I had long hair, very long, and though I hated it I felt sentimentally attached as I'd been growing it since I was little for a reason unknown. A picture of Bowie in hand and a visit to the hairdressers later and I had an approximation of Bowie's spiky mullet, although dying it orange seemed a step too far.

Pocket money saved up, and my very first self-purchased, all on my own, with my very own money, 35p (expensive at the time) 7" single from The Disc Jockey in Queen's Road was John I'm Only Dancing. Bowie's subtle but sexually charged performance, the blatant suggestion of bisexuality, the way you could sing along and charge every line with your own meaning "she turns me on, but I'm only dancing" lend what's on the surface a pretty slight song a deeper resonance.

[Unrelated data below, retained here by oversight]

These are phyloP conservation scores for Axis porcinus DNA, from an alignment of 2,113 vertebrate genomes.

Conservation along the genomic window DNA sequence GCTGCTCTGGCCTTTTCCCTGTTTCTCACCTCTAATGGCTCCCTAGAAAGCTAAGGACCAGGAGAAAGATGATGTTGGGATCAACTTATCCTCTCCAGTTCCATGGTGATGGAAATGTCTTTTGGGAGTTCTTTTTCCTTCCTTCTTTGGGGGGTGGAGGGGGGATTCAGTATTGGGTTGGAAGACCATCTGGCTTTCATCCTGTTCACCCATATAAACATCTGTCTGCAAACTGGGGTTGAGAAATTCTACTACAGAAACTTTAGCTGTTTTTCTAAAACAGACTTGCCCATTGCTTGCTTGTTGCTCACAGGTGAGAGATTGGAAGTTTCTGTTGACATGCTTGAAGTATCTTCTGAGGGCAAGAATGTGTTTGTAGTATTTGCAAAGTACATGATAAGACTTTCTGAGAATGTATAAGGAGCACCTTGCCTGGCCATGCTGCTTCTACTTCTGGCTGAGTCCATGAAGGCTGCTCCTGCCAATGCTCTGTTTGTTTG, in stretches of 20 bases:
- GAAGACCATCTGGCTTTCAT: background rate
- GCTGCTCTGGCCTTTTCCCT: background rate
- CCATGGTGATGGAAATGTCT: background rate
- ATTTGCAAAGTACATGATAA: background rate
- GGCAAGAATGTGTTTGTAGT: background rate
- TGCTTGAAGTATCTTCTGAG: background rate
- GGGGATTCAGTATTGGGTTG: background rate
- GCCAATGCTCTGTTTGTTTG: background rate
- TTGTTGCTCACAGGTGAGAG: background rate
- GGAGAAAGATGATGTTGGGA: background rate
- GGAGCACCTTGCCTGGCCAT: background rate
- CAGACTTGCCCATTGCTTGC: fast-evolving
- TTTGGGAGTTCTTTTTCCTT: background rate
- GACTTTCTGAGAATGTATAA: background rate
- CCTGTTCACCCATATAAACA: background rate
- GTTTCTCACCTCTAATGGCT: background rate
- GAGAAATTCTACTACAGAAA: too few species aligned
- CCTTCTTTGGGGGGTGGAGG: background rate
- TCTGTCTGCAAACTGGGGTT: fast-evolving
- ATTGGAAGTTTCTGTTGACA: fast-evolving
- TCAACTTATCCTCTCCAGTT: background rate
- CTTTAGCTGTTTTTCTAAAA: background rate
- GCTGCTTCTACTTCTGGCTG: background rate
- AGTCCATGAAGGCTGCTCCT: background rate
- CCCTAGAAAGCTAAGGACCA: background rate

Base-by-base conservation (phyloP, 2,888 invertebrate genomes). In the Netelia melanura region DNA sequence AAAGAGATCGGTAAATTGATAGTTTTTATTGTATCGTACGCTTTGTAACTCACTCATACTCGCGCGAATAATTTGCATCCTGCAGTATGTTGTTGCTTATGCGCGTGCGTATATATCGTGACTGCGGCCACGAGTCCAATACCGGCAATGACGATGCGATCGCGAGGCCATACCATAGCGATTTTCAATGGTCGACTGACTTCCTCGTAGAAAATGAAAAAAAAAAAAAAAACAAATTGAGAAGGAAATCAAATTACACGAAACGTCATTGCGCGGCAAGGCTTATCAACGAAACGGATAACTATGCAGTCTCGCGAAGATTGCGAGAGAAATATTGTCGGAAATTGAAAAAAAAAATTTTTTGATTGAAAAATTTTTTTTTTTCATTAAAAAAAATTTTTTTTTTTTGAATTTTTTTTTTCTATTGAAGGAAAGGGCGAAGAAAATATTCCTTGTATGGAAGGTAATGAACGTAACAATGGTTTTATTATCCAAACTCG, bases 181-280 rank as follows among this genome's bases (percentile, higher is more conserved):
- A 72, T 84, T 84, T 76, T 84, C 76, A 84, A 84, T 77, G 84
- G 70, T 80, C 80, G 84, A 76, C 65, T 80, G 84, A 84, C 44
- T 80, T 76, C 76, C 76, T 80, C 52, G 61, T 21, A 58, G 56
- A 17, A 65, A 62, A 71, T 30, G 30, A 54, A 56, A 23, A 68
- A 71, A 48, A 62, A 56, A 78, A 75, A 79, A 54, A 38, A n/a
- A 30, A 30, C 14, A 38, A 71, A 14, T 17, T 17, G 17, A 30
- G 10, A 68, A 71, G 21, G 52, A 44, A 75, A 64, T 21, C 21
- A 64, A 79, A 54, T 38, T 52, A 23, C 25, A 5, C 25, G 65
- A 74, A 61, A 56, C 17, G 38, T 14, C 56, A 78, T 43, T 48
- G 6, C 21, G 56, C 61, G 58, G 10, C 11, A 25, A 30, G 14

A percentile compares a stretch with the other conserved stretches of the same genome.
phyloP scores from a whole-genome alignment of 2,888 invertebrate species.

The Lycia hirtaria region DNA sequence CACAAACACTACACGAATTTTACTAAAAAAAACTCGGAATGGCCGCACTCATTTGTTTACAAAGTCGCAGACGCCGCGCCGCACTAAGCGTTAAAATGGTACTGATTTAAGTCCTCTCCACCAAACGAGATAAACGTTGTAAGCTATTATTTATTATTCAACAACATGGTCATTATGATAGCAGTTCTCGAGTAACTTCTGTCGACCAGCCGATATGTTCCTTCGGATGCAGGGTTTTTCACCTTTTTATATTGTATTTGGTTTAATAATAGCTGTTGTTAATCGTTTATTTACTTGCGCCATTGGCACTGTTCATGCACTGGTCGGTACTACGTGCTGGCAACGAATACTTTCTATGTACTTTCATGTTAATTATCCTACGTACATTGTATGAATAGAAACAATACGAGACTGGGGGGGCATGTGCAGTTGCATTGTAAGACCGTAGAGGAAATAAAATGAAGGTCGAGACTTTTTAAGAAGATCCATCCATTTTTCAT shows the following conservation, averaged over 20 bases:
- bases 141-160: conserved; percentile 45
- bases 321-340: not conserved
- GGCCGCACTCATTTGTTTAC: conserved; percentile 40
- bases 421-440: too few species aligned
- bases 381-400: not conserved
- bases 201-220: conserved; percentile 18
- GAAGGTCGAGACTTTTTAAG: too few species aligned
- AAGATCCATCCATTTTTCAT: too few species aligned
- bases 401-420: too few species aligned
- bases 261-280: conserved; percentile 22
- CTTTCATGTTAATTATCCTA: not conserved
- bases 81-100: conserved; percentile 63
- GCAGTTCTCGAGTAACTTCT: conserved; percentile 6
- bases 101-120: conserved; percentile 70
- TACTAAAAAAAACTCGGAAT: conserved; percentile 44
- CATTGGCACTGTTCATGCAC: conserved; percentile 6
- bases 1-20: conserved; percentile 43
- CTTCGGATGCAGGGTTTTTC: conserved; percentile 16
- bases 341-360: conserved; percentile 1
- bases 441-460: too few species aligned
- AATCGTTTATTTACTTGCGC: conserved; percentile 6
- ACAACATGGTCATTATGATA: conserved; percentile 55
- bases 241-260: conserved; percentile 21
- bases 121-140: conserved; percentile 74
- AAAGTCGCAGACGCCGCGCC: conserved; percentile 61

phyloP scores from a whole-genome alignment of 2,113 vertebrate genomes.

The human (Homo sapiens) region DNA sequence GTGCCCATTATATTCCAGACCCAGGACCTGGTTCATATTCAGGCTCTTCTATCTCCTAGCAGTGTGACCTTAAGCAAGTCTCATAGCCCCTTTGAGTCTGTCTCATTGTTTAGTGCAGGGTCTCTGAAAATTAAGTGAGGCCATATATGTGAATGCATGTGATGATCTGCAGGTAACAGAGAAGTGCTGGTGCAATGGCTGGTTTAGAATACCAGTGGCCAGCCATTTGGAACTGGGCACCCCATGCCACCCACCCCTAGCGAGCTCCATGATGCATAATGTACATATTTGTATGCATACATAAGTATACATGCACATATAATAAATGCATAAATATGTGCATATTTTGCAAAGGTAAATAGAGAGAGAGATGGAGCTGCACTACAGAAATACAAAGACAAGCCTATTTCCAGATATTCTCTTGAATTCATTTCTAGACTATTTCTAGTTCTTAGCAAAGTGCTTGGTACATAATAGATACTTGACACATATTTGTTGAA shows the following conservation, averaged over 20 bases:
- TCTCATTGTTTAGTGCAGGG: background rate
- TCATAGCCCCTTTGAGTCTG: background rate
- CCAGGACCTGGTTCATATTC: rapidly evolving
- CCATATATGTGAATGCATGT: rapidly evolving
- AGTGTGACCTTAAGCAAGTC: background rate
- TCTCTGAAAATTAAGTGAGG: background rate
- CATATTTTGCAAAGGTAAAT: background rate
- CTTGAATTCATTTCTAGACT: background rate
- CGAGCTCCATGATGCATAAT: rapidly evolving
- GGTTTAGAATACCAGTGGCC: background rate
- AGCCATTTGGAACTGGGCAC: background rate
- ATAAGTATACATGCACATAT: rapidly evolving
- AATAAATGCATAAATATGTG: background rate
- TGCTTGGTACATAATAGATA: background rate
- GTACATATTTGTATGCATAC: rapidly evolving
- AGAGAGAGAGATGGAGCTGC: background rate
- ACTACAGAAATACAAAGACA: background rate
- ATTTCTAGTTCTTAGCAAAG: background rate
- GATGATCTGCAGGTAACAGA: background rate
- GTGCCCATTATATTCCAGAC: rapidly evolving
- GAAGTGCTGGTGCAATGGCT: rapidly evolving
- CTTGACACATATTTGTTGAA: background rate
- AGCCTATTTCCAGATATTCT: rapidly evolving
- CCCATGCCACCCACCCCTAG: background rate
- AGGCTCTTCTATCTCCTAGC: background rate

Christmas '72 gave me the Ziggy Stardust album, learning all the lyrics by heart, singing along loudly, flipping it over and over on the dansette, catching my mother singing extracts from it in the kitchen as a result of sheer over-exposure.

As spring of '73 wore on I won a Rupert Bear drawing competition in the Daily Express and my prize was a £2 voucher, with which I bought an album drenched in violent imagery, tales of masturbation, male prostituition, drug excesses, and all the things that anxious parents try to protect their innocent babes from nowadays: Aladdin Sane.